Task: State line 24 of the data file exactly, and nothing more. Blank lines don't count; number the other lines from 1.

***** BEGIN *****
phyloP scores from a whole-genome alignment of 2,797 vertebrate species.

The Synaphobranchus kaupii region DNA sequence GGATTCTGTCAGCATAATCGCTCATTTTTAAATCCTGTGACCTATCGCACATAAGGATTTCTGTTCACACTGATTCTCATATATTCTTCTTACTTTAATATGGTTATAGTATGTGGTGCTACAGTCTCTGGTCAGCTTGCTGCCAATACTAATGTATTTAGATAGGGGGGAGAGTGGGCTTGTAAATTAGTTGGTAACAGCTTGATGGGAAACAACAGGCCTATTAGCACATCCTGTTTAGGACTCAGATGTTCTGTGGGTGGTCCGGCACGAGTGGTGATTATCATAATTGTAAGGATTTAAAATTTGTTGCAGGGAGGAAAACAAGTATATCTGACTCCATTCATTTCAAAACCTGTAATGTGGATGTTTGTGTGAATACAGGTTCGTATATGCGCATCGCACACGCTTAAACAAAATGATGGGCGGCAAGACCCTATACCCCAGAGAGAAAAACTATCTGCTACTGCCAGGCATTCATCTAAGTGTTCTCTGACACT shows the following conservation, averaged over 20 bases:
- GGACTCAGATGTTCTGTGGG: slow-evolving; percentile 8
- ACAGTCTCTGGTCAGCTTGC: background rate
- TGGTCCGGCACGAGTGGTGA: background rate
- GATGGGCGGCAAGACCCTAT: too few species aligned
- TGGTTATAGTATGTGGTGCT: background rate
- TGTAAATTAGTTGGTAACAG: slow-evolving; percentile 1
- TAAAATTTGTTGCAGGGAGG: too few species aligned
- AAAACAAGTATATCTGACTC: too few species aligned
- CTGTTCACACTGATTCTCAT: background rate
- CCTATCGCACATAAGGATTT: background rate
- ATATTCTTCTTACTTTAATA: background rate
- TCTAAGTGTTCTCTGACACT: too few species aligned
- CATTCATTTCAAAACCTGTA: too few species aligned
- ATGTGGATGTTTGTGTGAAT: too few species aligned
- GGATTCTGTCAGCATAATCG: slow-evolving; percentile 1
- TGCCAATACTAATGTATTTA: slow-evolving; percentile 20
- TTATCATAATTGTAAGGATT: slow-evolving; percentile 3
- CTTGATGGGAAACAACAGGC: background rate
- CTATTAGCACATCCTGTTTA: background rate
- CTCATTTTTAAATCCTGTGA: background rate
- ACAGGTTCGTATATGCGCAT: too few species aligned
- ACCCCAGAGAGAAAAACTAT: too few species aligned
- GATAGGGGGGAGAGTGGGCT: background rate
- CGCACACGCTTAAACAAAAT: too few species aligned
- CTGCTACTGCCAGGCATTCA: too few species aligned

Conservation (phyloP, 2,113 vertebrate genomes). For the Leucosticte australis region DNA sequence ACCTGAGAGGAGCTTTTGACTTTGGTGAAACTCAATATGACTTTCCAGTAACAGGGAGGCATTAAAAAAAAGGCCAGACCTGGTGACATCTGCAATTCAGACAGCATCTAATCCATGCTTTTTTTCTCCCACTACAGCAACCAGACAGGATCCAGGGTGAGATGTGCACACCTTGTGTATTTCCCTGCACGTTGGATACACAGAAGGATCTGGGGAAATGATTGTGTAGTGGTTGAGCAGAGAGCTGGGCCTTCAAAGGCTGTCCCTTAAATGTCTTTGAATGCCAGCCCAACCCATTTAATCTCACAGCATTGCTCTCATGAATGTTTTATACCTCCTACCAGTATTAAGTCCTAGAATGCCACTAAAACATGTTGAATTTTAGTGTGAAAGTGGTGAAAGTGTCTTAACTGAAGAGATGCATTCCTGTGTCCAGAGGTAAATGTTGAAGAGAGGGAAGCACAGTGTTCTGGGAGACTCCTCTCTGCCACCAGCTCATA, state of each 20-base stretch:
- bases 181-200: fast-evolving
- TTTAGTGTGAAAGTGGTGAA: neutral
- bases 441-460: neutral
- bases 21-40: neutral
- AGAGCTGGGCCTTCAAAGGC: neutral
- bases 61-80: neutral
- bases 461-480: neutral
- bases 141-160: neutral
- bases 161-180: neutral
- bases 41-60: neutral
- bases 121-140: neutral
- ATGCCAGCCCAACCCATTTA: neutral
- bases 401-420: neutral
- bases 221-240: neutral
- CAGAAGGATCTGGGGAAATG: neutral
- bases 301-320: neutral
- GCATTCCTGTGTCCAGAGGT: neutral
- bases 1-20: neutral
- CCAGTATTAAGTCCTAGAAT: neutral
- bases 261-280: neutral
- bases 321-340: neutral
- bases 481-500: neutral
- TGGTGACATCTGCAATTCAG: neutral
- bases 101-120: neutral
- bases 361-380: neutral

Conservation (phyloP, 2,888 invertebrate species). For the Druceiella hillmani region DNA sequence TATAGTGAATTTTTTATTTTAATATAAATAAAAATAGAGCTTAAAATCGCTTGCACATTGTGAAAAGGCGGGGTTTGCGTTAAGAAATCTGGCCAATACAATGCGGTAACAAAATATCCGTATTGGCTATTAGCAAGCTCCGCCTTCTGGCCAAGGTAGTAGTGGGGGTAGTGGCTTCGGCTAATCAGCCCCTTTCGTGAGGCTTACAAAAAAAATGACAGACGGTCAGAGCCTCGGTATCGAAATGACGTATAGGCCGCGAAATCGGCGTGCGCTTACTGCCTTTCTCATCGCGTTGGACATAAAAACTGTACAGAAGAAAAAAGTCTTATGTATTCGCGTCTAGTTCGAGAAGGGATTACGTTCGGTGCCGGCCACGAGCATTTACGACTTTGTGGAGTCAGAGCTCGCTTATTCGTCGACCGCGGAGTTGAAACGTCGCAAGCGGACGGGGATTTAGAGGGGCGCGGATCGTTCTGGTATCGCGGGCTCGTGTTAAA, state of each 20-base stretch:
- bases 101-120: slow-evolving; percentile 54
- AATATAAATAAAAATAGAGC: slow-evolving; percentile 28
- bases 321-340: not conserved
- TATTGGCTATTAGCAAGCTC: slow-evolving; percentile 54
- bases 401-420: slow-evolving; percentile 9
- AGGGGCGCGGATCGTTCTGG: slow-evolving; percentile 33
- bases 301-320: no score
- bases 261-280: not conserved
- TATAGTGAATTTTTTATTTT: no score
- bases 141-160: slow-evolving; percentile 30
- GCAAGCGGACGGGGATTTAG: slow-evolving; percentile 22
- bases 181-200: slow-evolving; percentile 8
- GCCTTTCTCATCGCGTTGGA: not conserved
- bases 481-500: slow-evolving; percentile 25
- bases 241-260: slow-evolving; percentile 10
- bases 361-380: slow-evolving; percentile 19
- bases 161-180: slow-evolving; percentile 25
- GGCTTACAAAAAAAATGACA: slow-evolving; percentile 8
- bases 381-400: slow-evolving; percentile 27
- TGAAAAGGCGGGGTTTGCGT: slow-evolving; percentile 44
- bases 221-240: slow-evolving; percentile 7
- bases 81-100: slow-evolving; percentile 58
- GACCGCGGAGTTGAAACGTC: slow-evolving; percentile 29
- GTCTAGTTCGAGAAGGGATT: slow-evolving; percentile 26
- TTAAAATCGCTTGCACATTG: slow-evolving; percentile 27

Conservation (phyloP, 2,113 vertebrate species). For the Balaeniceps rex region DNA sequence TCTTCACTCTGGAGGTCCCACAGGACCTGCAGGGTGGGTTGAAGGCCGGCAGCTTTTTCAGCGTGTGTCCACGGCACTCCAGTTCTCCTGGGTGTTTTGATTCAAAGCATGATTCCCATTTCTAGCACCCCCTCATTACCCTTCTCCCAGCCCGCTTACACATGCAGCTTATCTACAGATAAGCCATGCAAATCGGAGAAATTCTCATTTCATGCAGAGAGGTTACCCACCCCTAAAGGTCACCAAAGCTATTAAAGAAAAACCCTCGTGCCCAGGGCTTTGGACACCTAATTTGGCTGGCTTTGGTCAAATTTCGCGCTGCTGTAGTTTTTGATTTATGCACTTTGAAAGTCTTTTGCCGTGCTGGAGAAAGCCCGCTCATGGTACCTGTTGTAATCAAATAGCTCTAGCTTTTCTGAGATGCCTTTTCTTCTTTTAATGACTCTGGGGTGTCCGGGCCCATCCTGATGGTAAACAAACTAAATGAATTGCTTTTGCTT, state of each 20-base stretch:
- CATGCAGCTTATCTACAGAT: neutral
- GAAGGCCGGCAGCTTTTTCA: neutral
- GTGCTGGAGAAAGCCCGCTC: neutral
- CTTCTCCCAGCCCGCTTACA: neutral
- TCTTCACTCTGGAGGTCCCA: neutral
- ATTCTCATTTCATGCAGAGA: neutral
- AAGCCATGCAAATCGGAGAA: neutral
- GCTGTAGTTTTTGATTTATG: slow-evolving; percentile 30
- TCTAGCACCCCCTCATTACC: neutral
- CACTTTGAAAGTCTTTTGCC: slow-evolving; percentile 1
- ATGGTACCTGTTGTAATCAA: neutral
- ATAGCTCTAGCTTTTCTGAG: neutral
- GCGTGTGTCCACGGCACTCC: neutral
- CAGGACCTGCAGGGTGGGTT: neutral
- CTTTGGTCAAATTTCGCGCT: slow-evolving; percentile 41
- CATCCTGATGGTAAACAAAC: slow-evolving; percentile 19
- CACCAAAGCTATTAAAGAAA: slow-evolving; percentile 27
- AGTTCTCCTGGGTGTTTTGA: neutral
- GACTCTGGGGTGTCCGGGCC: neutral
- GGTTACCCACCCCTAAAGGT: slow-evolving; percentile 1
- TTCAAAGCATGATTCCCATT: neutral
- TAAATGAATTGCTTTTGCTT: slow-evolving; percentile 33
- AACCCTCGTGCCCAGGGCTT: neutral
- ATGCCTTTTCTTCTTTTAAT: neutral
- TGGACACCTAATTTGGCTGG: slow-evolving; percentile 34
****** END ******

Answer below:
- ACCCCAGAGAGAAAAACTAT: too few species aligned